Can I Get AIDS from a Cat?

It may surprise people that I am answering what appears to be a simple question. But it is a question which is still asked on the internet through Google search. There is still some ignorance of this subject.

No, you cannot get AIDS from a cat. This is because Feline Aids, as it is commonly referred to, is caused by a different virus from the one that attacks humans. The virus belongs to the same group of viruses but within the group it is a distant relative. So if you are bitten or scratched by a cat suffering from the disease and even if the cat had infected blood on his claws or teeth, the human victim would not pick up the disease. There is no evidence that Feline Aids can infect a human.

There’s an interesting story in a book I am currently reading written by Dr Desmond Morris (Cat World). He refers to a scare around 1996 concerning Feline Aids which led to the slaughter of a large number of healthy household cats.

Apparently, newspapers in California reported that a number of domestic cats had been diagnosed with the AIDS virus. As a consequence, many cat owners panicked and had their cats euthanized in case a scratch or bite from their cat gave them the dreaded disease. There appears to have been a stampede to veterinary clinics and cat sanctuaries with requests to have cats destroyed or to find new homes. Today, fortunately, cat owners are far better informed thanks largely to widespread information on the Internet.

Zoonotic: disease transmittable between humans and animals.

Useful links
Anxiety - reduce it
FULL Maine Coon guide - lots of pages
Children and cats - important

P.S. Cats can’t get AIDS from people either.

P.P.S. Feline Aids is also called the feline immunodeficiency virus (FIV).

Useful tag. Click to see the articles: Cat behavior

Note: sources for news articles are carefully selected but the news is often not independently verified.

Michael Broad

Hi, I'm a 74-year-old retired solicitor (attorney in the US). Before qualifying I worked in many jobs including professional photography. I love nature, cats and all animals. I am concerned about their welfare. If you want to read more click here.

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5 Responses

  1. Jane says:

    FIV was first described in 1986. It was only bothered about as science was struggling to get a true handle on HIV at the time and was looking for a suitable virus to play with in pursuit of correct ID of HIV and of course a cure.

    FIV proved useless. It is far weaker than HIV, shrivels up within about 15 seconds when exposed to normal air in the lab, it also behaves a little differently to the human version.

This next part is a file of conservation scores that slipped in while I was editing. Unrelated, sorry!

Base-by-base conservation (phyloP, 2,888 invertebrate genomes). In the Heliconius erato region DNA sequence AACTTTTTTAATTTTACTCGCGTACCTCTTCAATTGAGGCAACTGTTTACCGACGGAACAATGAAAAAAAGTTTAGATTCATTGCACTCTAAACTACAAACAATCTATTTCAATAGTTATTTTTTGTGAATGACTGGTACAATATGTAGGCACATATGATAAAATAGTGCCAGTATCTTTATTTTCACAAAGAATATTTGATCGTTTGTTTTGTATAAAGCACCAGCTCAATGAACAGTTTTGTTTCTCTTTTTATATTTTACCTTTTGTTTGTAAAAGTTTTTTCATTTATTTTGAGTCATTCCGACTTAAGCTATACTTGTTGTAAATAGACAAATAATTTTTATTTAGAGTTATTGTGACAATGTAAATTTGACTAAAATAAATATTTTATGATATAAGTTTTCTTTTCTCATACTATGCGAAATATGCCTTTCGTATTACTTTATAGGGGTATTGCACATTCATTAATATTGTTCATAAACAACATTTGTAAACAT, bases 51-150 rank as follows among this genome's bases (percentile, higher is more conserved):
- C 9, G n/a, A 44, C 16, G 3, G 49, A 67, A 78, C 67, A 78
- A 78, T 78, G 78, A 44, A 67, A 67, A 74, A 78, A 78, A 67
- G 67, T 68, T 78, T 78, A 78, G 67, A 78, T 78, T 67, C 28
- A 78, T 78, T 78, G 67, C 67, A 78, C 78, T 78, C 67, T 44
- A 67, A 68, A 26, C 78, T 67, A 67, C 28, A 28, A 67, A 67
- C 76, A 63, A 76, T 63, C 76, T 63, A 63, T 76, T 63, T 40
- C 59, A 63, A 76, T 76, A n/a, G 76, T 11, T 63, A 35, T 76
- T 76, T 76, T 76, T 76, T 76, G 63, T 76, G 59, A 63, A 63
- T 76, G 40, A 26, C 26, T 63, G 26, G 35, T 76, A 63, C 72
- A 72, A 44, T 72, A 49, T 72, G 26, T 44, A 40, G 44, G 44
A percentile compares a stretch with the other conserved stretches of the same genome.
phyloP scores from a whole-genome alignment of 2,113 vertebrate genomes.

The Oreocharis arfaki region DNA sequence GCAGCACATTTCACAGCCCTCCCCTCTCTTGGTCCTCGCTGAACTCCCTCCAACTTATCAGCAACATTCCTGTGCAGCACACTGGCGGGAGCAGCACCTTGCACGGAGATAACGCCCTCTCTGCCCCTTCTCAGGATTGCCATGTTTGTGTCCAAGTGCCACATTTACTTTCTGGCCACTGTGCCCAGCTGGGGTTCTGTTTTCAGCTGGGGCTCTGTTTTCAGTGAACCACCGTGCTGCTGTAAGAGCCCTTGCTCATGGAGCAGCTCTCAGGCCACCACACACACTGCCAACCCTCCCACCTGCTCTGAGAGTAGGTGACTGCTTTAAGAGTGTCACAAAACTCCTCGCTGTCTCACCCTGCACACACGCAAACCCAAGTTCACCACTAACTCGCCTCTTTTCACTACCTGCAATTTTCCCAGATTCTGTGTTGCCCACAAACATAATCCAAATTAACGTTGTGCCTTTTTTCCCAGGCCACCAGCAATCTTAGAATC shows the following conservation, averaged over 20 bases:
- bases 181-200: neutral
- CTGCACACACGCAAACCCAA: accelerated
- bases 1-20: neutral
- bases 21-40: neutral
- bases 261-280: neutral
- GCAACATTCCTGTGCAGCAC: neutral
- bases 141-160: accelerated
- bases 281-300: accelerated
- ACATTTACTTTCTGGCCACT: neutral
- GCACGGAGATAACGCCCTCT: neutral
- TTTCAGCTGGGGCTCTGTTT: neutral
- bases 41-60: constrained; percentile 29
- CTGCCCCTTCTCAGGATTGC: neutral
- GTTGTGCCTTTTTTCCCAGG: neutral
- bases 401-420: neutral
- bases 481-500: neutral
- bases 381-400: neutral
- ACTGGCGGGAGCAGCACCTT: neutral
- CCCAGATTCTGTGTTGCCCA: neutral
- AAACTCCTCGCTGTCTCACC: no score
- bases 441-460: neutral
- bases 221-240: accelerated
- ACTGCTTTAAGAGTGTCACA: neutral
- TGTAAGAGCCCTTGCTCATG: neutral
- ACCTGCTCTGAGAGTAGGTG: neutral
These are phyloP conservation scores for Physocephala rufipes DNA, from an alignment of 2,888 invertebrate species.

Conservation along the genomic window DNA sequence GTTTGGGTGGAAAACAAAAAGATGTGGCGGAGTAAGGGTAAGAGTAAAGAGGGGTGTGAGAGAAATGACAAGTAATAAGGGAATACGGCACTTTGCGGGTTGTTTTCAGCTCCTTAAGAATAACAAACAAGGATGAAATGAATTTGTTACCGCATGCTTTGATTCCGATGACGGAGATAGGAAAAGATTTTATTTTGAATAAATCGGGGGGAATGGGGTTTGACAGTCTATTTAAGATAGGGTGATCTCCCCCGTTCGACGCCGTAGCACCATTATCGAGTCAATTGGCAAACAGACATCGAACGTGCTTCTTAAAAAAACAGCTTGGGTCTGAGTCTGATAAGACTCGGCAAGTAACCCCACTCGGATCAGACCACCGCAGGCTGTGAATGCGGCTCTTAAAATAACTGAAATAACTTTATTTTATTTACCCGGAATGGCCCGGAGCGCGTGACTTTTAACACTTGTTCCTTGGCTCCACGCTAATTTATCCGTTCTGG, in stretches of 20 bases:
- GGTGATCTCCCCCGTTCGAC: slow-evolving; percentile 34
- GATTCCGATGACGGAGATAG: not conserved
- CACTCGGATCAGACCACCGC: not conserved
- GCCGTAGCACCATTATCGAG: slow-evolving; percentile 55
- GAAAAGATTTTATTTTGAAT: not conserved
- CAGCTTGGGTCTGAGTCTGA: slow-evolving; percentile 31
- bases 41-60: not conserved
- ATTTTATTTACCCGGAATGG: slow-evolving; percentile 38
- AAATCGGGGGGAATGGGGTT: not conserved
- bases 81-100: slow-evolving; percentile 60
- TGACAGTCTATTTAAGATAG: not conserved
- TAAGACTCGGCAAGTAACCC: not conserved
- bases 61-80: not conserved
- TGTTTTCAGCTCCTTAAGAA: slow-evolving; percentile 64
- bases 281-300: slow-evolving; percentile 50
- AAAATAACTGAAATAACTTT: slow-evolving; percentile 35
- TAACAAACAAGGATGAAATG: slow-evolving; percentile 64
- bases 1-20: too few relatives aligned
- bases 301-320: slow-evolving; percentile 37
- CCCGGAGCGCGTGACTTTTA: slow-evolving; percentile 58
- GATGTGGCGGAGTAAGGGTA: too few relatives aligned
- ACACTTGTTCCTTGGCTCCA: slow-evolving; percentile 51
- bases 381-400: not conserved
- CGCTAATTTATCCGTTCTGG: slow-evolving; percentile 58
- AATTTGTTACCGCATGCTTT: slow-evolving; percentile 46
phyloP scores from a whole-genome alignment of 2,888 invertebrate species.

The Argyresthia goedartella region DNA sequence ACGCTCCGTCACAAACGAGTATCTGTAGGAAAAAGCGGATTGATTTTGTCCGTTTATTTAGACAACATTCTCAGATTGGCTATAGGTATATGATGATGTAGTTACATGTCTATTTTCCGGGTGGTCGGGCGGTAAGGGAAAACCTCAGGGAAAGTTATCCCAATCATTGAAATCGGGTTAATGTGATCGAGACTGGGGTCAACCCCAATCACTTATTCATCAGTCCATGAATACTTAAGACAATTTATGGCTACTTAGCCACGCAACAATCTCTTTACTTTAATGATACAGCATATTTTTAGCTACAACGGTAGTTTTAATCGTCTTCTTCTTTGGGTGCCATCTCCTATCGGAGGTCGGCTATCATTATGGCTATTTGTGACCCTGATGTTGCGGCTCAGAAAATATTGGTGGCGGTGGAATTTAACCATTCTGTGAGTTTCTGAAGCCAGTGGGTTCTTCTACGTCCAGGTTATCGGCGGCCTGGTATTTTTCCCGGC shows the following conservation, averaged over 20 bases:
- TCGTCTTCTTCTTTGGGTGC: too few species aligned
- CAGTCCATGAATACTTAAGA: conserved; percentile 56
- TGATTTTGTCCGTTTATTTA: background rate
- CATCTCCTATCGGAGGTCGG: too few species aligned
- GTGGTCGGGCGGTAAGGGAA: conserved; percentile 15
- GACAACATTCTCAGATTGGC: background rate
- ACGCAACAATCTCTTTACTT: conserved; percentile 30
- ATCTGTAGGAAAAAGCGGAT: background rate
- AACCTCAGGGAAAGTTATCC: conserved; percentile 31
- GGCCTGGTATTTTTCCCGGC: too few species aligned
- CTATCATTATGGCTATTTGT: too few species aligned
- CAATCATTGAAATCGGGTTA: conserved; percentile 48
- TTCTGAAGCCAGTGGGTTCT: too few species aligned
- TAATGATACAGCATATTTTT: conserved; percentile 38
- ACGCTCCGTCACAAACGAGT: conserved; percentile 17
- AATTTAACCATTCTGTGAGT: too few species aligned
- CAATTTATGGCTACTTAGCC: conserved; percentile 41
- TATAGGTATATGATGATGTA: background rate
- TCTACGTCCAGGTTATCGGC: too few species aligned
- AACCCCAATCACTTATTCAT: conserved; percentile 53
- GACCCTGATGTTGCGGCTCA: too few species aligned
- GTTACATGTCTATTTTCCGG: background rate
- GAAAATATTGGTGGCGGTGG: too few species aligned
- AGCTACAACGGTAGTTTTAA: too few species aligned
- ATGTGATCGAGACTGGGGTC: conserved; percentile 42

How many cats hav been murdered through misunderstanding of this virus? With decent, normal care FIV carrier cats can live long, healthy lives.

    When WW2 broke out, 440,000 pets were euthanased by vets on request of panicked owners. Vets just took the money in those days, ethics didn’t come into it. We were very much in the dark ages back then. Ethics & animals was viewed as a perverse connection to make & fight for. As the war was an unusual event it did seem to give rise to some odd behaviours. Marion Dawkins (nee, Stamp) a highly regarded ethologist published some interesting work on this subject.

    Back to AIDS, feline or human, AIDS does not refer to the virus (this usage has happened due to common language, tabloid laziness I think) AIDS is the end stage of the FIV or HIV disease process when the immune system has been totally overwhelmed by the virus. A human or cat can only be said to “have” AIDS when th ey have opportunistic infections/diseases, injuries that won’t heal. This is end stage disease.

    Calling FIV,AIDS – I believe this has helped ignorance to thrive and eagerness to treat cats like disposable commodities & have them killed, to dominate in an increasingly hostile world for the domestic feline.

    In countries lucky enough to have modern medicine available/affordable, it is now not uncommon to find people who have been infected with HIV who have no detectable viral load at all due to drugs that work to control a very tricky type of virus.

    Alas no such luck for our cats, yet.

  2. Albert Schepis says:

    In 1996 vets didn’t know that much about feline aids? If they did they shouldn’t have allowed the slaughter.

    • Jane says:

      Sadly, certainly in the UK today, hundreds of healthy cats are still killed by vets every week as they think of FIV as end stage HIV which is generally pretty grim.

      Vets know that FIV is not fatal, yet they still push owners towards having cats killed based on one snap test that is known to throw up false positives as a random matter of course.

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